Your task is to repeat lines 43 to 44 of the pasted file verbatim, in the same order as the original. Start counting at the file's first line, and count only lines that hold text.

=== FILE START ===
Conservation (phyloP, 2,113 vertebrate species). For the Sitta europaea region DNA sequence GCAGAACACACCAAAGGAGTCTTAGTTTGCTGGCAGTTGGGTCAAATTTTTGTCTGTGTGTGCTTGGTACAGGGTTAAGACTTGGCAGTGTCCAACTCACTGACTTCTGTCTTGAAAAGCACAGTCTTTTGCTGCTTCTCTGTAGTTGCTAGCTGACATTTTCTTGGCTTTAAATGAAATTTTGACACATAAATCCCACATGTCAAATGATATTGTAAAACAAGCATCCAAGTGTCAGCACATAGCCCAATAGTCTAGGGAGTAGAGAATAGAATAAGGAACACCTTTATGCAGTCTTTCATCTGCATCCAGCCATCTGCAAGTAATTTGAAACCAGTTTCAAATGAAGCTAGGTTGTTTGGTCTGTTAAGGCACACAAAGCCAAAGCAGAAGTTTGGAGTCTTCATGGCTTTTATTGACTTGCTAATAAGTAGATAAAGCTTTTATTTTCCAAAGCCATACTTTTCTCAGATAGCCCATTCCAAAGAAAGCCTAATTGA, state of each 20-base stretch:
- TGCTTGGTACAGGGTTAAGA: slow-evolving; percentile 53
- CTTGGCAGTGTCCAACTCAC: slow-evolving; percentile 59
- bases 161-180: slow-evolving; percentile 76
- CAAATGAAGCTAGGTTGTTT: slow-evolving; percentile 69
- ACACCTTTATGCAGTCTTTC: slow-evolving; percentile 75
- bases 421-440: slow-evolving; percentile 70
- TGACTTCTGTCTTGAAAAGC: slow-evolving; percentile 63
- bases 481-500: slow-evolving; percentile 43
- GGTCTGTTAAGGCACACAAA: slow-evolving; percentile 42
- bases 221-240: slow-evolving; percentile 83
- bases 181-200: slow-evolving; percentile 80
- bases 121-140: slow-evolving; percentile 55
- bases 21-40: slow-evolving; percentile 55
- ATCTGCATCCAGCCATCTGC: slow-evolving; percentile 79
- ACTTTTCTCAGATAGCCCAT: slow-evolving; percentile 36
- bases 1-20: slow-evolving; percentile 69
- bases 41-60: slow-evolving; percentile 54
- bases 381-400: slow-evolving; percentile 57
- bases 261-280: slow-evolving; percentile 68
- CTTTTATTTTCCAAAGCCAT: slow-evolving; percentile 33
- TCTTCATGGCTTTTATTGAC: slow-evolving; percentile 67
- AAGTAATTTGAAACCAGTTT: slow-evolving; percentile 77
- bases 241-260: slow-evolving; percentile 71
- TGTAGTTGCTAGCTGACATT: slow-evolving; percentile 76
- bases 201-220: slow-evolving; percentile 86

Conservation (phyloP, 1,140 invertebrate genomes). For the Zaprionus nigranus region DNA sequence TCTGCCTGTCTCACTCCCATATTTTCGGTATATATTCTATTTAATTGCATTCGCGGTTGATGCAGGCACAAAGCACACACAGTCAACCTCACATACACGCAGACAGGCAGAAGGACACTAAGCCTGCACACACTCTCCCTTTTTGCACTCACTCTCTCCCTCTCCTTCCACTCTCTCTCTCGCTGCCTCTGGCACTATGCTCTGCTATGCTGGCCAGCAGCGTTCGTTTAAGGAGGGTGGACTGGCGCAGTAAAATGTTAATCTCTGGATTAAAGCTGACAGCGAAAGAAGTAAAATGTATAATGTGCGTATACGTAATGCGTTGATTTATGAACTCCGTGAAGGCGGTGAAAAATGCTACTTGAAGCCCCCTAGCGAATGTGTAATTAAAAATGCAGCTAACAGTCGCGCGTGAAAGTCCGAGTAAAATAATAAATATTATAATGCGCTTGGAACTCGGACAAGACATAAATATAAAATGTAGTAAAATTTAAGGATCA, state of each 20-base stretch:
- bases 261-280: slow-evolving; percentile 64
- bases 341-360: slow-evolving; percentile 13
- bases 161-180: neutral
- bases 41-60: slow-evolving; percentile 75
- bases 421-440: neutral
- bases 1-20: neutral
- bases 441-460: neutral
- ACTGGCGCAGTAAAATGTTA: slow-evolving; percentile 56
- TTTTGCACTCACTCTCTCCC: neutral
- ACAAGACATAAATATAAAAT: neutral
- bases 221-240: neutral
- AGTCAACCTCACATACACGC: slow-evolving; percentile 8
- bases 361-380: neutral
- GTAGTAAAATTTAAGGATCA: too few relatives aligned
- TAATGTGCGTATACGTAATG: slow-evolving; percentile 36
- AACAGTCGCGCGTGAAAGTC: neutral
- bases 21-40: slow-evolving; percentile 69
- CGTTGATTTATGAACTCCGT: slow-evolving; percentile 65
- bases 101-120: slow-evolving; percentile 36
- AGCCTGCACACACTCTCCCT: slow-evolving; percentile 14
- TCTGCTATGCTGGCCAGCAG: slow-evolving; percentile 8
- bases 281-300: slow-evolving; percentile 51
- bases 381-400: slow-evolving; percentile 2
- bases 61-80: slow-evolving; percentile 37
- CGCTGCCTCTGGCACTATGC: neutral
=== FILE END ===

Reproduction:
- AACAGTCGCGCGTGAAAGTC: neutral
- bases 21-40: slow-evolving; percentile 69